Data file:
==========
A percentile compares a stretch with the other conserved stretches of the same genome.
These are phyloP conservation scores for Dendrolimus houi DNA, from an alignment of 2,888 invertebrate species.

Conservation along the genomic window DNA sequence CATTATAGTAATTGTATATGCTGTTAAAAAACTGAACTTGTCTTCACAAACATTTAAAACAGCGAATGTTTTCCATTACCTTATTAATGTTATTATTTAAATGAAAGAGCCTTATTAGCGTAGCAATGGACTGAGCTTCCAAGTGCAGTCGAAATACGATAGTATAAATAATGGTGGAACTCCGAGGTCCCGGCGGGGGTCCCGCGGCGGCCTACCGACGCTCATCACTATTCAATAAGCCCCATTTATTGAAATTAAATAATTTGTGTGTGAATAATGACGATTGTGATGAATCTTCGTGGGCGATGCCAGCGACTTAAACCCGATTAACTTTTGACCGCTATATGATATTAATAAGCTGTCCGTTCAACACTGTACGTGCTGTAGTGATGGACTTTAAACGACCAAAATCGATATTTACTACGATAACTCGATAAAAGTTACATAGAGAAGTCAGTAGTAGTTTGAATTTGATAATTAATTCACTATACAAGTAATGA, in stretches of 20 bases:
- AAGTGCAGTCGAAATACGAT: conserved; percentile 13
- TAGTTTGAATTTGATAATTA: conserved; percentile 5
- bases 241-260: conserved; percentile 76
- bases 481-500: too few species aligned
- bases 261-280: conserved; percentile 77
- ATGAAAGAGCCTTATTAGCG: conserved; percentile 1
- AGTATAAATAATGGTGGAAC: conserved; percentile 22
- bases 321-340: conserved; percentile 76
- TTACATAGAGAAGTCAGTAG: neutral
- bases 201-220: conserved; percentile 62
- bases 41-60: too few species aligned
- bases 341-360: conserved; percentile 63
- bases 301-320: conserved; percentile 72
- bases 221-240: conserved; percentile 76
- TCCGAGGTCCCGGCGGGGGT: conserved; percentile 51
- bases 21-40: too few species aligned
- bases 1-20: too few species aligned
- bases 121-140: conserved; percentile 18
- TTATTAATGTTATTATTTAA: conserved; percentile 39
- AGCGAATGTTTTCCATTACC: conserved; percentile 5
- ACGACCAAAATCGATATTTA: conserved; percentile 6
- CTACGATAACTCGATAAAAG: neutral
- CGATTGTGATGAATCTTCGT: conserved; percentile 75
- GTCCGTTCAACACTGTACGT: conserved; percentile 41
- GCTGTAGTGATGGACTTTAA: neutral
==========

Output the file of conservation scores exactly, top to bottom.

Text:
A percentile compares a stretch with the other conserved stretches of the same genome.
These are phyloP conservation scores for Dendrolimus houi DNA, from an alignment of 2,888 invertebrate species.

Conservation along the genomic window DNA sequence CATTATAGTAATTGTATATGCTGTTAAAAAACTGAACTTGTCTTCACAAACATTTAAAACAGCGAATGTTTTCCATTACCTTATTAATGTTATTATTTAAATGAAAGAGCCTTATTAGCGTAGCAATGGACTGAGCTTCCAAGTGCAGTCGAAATACGATAGTATAAATAATGGTGGAACTCCGAGGTCCCGGCGGGGGTCCCGCGGCGGCCTACCGACGCTCATCACTATTCAATAAGCCCCATTTATTGAAATTAAATAATTTGTGTGTGAATAATGACGATTGTGATGAATCTTCGTGGGCGATGCCAGCGACTTAAACCCGATTAACTTTTGACCGCTATATGATATTAATAAGCTGTCCGTTCAACACTGTACGTGCTGTAGTGATGGACTTTAAACGACCAAAATCGATATTTACTACGATAACTCGATAAAAGTTACATAGAGAAGTCAGTAGTAGTTTGAATTTGATAATTAATTCACTATACAAGTAATGA, in stretches of 20 bases:
- AAGTGCAGTCGAAATACGAT: conserved; percentile 13
- TAGTTTGAATTTGATAATTA: conserved; percentile 5
- bases 241-260: conserved; percentile 76
- bases 481-500: too few species aligned
- bases 261-280: conserved; percentile 77
- ATGAAAGAGCCTTATTAGCG: conserved; percentile 1
- AGTATAAATAATGGTGGAAC: conserved; percentile 22
- bases 321-340: conserved; percentile 76
- TTACATAGAGAAGTCAGTAG: neutral
- bases 201-220: conserved; percentile 62
- bases 41-60: too few species aligned
- bases 341-360: conserved; percentile 63
- bases 301-320: conserved; percentile 72
- bases 221-240: conserved; percentile 76
- TCCGAGGTCCCGGCGGGGGT: conserved; percentile 51
- bases 21-40: too few species aligned
- bases 1-20: too few species aligned
- bases 121-140: conserved; percentile 18
- TTATTAATGTTATTATTTAA: conserved; percentile 39
- AGCGAATGTTTTCCATTACC: conserved; percentile 5
- ACGACCAAAATCGATATTTA: conserved; percentile 6
- CTACGATAACTCGATAAAAG: neutral
- CGATTGTGATGAATCTTCGT: conserved; percentile 75
- GTCCGTTCAACACTGTACGT: conserved; percentile 41
- GCTGTAGTGATGGACTTTAA: neutral